Saturday, 19 April 2008

The Difference Going to Church Makes in My Life Part 1: Praying

Not being a great pray-er, going to church helps me because:

I actually pray at church. Even if the rest of the week I don’t, I do at church.

And when I pray at church I use a variety of kinds of prayer; indeed, more variety than I use elsewhere. For example, at Holy Communion I confess my failure and hear the words of absolution pronounced. I give thanks to God for all sorts of stuff, and in particular, through the action of taking, blessing, breaking and eating bread (and wine) at Communion. Without the sacramental life of the church my personal prayer life would be narrowed and exclude praying through the ‘stuff’ of the sacraments. (Like bread and wine.)

And when I pray at church I use language that I do not use elsewhere. Words expressing feelings and thoughts, thanksgiving and petitions that I myself would not think of if left to my own devices. The language provided in the liturgy is deeper than my own, and leads me to a deeper place.

When I pray at church there is less self-focus. The problem for most of us when we pray at home is that it too easily becomes self-focused. If not on our own problems and possible suggestions to God to fix them, then the issues that we think are important (and they might be important, but they remain our version of reality alone. When I go to church most of the prayer is first directed to God through Christ and the Spirit in themselves, and only secondarily is my particular focus on life picked up in this great prayer.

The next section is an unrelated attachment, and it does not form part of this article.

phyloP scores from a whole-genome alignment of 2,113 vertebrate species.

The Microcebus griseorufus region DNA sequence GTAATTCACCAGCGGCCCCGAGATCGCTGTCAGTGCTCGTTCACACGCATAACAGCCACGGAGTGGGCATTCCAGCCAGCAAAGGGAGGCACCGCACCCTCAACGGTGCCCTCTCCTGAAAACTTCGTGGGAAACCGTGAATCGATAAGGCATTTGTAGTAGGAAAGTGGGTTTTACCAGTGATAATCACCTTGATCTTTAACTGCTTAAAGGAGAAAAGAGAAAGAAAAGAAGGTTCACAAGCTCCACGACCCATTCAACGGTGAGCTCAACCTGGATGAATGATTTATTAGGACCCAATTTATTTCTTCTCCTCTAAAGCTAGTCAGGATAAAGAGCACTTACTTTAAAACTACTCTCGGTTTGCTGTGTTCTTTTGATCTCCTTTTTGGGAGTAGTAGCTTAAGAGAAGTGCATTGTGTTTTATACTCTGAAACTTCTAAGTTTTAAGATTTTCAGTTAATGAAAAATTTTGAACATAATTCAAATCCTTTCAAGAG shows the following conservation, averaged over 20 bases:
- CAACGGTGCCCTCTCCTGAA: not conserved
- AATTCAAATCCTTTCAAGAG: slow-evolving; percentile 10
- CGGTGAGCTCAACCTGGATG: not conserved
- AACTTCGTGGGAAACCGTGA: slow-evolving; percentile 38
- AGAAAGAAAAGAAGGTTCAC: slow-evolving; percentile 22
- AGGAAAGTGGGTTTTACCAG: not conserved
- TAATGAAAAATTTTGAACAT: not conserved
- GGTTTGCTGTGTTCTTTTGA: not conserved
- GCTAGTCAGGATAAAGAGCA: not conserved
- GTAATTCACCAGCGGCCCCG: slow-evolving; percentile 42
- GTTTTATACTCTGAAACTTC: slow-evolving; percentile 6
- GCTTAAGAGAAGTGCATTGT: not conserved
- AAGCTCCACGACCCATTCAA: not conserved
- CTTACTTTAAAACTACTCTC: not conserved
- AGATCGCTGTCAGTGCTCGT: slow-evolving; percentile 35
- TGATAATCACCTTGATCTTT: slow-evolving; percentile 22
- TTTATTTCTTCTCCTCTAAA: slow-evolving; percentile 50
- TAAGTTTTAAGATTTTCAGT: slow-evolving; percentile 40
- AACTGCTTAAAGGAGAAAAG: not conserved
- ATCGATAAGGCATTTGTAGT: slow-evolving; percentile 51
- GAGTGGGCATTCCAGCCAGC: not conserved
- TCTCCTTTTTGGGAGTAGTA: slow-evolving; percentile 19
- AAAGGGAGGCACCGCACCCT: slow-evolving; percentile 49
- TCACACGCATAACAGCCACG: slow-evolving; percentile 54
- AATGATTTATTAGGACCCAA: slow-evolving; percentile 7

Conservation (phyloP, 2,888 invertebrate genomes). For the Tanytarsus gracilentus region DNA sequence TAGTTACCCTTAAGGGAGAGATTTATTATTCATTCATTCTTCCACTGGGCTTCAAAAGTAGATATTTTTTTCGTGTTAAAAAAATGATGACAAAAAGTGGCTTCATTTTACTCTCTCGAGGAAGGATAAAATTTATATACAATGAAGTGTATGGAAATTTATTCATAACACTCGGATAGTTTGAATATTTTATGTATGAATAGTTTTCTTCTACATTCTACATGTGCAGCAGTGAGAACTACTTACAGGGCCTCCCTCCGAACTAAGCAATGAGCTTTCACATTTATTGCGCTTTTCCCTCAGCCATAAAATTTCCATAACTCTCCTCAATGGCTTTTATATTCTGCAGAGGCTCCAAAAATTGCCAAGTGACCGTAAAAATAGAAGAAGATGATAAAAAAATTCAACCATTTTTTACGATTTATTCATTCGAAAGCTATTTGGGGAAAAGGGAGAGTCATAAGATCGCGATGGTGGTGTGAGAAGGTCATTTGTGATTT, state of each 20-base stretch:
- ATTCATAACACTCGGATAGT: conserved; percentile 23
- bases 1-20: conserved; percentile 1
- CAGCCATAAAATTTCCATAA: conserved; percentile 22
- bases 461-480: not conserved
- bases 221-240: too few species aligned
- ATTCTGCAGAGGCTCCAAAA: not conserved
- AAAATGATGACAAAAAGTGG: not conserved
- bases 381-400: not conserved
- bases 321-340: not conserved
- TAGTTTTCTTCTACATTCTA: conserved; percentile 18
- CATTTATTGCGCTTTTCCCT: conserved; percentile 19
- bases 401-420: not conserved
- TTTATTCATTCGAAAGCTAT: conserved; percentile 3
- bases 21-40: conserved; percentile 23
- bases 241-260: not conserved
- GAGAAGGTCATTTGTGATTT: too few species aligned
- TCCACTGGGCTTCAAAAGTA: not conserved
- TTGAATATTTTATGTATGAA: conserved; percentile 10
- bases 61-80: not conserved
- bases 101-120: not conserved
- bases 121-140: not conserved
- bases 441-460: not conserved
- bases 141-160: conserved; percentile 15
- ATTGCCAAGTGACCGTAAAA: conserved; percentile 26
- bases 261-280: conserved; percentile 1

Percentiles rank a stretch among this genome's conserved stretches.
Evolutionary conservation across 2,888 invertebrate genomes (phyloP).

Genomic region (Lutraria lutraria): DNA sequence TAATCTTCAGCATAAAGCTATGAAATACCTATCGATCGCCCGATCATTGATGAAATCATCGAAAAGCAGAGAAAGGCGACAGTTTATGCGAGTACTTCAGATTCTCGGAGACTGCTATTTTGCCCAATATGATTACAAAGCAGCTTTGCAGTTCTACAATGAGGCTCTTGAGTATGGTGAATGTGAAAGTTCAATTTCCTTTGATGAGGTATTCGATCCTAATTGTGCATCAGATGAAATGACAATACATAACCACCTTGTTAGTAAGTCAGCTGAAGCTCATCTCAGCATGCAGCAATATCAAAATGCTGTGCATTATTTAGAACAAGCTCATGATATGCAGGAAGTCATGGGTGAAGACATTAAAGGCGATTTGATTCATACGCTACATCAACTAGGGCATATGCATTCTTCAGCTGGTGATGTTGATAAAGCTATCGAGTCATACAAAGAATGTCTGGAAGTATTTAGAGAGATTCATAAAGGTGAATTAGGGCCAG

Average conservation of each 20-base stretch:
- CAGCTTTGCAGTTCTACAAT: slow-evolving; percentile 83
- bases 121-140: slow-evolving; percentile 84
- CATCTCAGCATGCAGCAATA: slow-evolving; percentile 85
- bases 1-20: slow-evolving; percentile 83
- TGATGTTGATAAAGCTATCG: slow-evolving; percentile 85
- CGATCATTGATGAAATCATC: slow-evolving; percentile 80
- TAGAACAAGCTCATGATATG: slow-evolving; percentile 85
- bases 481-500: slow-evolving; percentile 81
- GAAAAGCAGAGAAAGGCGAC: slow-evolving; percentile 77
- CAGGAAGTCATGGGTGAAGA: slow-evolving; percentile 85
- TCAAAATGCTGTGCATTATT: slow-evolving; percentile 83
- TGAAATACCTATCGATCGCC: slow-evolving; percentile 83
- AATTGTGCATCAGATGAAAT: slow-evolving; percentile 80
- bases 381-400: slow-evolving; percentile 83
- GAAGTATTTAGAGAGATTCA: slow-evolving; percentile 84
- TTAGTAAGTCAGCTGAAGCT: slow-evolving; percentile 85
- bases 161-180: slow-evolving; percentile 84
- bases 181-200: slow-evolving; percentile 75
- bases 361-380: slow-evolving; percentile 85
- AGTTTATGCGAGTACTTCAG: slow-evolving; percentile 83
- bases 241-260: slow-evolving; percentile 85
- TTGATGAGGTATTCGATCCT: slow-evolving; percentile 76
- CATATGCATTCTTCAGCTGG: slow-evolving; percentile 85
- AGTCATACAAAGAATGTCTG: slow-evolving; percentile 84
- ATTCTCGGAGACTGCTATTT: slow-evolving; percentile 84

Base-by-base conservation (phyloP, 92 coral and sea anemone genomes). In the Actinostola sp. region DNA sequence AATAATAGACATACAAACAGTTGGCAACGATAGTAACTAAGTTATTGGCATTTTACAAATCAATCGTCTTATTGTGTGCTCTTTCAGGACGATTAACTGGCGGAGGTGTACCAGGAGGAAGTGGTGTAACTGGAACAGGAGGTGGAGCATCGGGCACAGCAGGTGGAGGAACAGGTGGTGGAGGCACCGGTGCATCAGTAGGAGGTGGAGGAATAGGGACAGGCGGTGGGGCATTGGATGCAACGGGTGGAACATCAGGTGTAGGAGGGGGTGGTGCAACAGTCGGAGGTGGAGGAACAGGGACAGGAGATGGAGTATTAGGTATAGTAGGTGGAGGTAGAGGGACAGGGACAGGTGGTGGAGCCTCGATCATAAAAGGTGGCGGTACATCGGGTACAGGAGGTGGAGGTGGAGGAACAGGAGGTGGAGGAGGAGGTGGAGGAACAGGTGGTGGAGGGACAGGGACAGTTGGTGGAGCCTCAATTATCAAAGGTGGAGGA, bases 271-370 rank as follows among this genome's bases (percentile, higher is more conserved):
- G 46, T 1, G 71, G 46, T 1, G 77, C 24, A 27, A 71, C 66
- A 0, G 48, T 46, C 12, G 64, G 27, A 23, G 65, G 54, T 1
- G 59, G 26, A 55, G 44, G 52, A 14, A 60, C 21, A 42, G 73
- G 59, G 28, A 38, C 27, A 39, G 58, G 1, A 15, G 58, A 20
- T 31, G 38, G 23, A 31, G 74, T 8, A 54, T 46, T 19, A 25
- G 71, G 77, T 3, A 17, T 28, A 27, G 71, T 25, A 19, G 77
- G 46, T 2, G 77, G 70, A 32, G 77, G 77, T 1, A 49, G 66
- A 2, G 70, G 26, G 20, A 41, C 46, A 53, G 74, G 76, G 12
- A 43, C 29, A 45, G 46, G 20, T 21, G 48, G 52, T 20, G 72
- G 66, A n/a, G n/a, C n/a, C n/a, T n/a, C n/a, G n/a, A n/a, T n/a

And I pray with others. The problem with personal prayer is that it too often remains individual, indeed, even encouraging an assumption of my 'personal relationship' with God. Not that there is anything wrong with this, that is until our 'personal relationship' is no longer subsumed under our primary relationship with God as members of the people of God. The Bible thinks of God's relation to individuals as part of a people, and finally part of the whole created order. Praying with others brings different perspectives, and a background presence of the wholeness of God's salvation, intended for all creation.

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